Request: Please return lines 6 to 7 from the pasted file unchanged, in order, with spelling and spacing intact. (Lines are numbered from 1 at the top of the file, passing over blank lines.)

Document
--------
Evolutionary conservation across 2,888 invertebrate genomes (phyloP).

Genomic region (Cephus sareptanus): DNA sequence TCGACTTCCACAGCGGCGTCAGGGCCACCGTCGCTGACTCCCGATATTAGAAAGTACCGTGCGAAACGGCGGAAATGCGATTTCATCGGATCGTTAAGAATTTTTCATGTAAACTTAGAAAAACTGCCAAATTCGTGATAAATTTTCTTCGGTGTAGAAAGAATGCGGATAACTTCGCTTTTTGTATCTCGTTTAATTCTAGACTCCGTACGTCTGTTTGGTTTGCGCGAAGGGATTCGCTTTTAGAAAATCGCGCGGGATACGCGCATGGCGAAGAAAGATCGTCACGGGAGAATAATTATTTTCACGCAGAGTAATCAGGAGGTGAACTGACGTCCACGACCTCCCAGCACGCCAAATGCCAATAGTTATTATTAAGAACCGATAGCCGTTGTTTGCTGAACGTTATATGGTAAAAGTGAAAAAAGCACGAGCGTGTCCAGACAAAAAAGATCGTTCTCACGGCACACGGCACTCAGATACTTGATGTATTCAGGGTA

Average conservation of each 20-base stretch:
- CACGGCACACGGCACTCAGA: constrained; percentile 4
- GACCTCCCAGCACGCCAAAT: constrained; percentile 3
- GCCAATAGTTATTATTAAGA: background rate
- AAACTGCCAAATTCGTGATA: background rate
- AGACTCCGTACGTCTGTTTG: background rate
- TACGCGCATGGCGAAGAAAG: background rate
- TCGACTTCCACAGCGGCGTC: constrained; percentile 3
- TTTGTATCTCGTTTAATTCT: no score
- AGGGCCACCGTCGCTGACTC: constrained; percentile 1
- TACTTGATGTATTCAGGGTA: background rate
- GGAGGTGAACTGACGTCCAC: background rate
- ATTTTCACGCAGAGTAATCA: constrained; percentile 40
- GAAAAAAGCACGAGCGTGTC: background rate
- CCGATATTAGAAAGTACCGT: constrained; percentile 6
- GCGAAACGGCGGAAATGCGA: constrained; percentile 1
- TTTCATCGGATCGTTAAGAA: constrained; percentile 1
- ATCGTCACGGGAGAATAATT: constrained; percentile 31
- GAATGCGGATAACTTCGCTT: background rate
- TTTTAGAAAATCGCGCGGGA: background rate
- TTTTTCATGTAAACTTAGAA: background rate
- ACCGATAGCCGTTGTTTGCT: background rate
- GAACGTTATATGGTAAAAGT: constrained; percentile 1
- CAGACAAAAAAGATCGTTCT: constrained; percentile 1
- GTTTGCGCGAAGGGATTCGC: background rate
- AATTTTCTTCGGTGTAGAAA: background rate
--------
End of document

- GCCAATAGTTATTATTAAGA: background rate
- AAACTGCCAAATTCGTGATA: background rate